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stepping stones of maritime history


Search for an Iceland trader

On August 8, 1992, two Icelandic divers descended in the harbour of the island of Flatey in Breiðafjörður. They were not just there to appreciate the beauty of the place, but rather to locate the wreck of the 17th century Dutch merchant ship the Melkmeid, whose fate had made a lasting impression on the local community.

The loss of the Melkmeid is mentioned in a few contemporary Icelandic sources, the most important being the annal called Ballarárannáll, but also left its trace in the Dutch archives. They record that the ship had been leased from its owner Pieter Pietersz. van Hoobre by a Danish merchant named Jonas Trellund who had sought his fortune in the Dutch Republic in the early 1650s. By 1658, still in his late 20s, Trellund's endeavours had taken him across Europe, while specializing in the Iceland trade. From his base of operations in the Breiðafjörður, his ships sailed on to Stykkisholm, Stapi and Bjarneyjar to trade.

The harbour of Höfnin is formed by the crater of the volcanic island of Hafnarey (source: Einarsson 1993).


In 1659, disaster struck for Trellund. After having traded along the coast of Iceland throughout the summer of 1659, Melkmeid's skipper Hans Davidtsz had anchored the vessel in the harbour of Flatey. As the last of Trellund's merchant fleet, the ship was about to start its return voyage to the Netherlands, when a storm hit the island. Along with a load of 70,000 salted fish and several tons of salted meat, dried fish, sheep skins, cod-liver oil, talc and some remaining trade wares, the Melkmeid slowly sank in the harbour of Höfnin.

For two days the crew was stuck on the ship's stern which still stuck out from the ice-cold water until help arrived. In the meanwhile, one sailor had died and the remaining crew of 14 were forced to remain on Hafnarey for the winter. The sailors managed to survive on a diet of oatmeal rescued from the sinking ship, and food provided by local farmers. Supposedly, the men used the wreckage of the Melkmeid to build a small but seaworthy boat on which they sailed back to the Netherlands during the next summer.

Nearly 350 years later, when two divers arrived at the scene of the Melkmeid disaster, they indeed encountered a shipwreck, but they were surprised to find that it had a metal hull. After the initial disappointment, the Danish schooner Charlotte that wrecked off Hafnarey in 1882, was found to be deposited over a much older wooden wreck, filled with pottery typical for a Dutch merchant ship. The site of the Melkmeid is now recognised as the only identified shipwreck and the only Dutch vessel in Iceland's waters.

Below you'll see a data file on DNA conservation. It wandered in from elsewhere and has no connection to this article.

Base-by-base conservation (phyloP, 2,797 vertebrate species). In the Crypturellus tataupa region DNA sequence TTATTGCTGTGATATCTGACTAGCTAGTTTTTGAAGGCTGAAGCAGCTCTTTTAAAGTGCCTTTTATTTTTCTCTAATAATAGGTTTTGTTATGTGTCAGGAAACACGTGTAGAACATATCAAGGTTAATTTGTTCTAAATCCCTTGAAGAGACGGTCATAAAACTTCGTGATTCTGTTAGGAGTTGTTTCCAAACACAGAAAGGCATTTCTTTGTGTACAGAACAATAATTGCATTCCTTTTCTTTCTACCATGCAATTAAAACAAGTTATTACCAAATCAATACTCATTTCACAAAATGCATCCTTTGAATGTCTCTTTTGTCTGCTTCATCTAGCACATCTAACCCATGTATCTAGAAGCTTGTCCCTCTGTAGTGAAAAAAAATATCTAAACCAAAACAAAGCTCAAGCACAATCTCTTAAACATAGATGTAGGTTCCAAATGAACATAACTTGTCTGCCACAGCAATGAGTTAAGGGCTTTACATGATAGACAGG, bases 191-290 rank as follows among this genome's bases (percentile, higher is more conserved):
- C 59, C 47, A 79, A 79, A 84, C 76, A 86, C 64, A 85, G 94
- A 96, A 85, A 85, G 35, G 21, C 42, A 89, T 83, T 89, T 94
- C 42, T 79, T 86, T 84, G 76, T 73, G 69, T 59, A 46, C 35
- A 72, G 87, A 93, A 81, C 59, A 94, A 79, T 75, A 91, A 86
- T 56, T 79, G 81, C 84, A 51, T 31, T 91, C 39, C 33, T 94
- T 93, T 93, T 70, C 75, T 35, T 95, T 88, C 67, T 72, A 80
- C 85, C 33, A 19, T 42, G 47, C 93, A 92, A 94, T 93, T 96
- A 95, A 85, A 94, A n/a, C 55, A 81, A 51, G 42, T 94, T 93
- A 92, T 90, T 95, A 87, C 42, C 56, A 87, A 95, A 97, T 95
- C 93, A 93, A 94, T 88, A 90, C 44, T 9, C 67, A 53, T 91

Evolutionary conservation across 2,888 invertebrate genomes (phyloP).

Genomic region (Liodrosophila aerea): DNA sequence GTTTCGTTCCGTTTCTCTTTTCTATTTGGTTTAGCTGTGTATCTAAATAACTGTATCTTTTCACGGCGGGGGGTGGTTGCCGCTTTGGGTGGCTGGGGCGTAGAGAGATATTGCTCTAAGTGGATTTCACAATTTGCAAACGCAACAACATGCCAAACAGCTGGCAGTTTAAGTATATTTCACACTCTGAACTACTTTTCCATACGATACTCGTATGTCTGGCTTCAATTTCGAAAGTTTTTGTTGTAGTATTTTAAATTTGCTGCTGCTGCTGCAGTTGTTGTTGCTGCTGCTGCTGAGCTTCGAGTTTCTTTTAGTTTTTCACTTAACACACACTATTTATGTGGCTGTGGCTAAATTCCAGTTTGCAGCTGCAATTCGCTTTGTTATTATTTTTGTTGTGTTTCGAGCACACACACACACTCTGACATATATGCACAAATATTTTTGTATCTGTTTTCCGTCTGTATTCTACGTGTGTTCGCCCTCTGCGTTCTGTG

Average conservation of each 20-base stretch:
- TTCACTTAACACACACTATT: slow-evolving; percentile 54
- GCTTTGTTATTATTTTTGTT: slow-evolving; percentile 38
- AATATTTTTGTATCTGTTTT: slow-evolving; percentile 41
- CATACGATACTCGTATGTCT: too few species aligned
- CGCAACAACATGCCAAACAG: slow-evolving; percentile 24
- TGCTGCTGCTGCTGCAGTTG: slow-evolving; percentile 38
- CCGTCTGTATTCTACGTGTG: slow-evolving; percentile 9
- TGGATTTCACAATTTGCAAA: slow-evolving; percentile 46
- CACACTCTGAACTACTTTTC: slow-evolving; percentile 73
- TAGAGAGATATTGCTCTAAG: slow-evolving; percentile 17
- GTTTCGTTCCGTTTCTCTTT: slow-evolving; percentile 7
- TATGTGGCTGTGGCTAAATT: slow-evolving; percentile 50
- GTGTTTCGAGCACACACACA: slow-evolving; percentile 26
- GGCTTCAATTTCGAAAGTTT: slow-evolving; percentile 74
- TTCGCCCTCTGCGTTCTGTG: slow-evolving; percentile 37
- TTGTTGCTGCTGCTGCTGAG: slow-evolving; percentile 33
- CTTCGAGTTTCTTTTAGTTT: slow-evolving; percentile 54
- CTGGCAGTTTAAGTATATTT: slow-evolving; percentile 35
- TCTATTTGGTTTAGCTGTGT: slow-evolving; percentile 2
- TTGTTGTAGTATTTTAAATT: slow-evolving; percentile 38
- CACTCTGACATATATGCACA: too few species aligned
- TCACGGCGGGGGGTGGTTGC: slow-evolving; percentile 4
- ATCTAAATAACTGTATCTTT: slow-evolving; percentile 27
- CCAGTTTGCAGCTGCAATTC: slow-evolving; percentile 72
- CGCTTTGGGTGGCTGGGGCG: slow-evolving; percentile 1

Underwater investigation

Soon after the discovery, an underwater archaeological investigation was undertaken in July 1993 at the wreck site by the National Museum of Iceland. It was the first underwater archaeological work done in Iceland. It was was the first investigation of its kind to be undertaken in Iceland, and was on a very modest scale. The work consisted in clearing up and mapping a part of the Dutch wreck, covering an area of 4 x 8 m, and collecting loose objects from it.

A diver inspects the hull of the Melkmeid (source: Einarsson 1993).

Although the full wreck site was not documented, the length of the complete ship was estimated to have been at least 25 m. Combining this information with the historic details regarding the cargo, the ship may have had a tonnage of 100 tons or more and may have been a Fluyt type vessel. Burn marks were found all over the wreck, suggesting that the ship had caught fire before or after being dragged towards the rocks on the westside of the harbour where the wreck was found. As the keel of the Melkmeid was found intact on the bottom of the sea, it is thought unlikely that the story of the crew sailing home on an improvised boat is true in detail. The wreck did seem to miss specific parts, but these may equally well have been used in buildings on the island.

Site plan of the Melkmeid wreck (source: Einarsson 1993).

Objects that were found at the wreck site included various bottles, lead panels and nails. The most important objects found during the investigation were however the pottery, ca. 30 kg of faience, of the Delftware type. At least at the time, this was the largest quantity of pottery found at a single site in Iceland dated to the mid-17th century – more specifically to the 1650s, in line with the wreck's identification as the Melkmeid.


Large amounts of blue-and-white decorated Dutch faience pottery were found scattered over the wreck (source: Einarsson 1993).


The Melkmeid was a wooden sailing vessel, a fluyt, that was associated with the Dutch Republic.


  • Condition: (partly) preserved in situ
  • Published archaeological documentation available.
  • Involved institutions: National Museum of Iceland

After the 1993 investigation of the Melkmeid, research was conducted in 2016 by the RCE.

Although underwater archaeological sites enjoy legal protection in Iceland, not much can be said of the wreck's current condition as no monitoring is being done.


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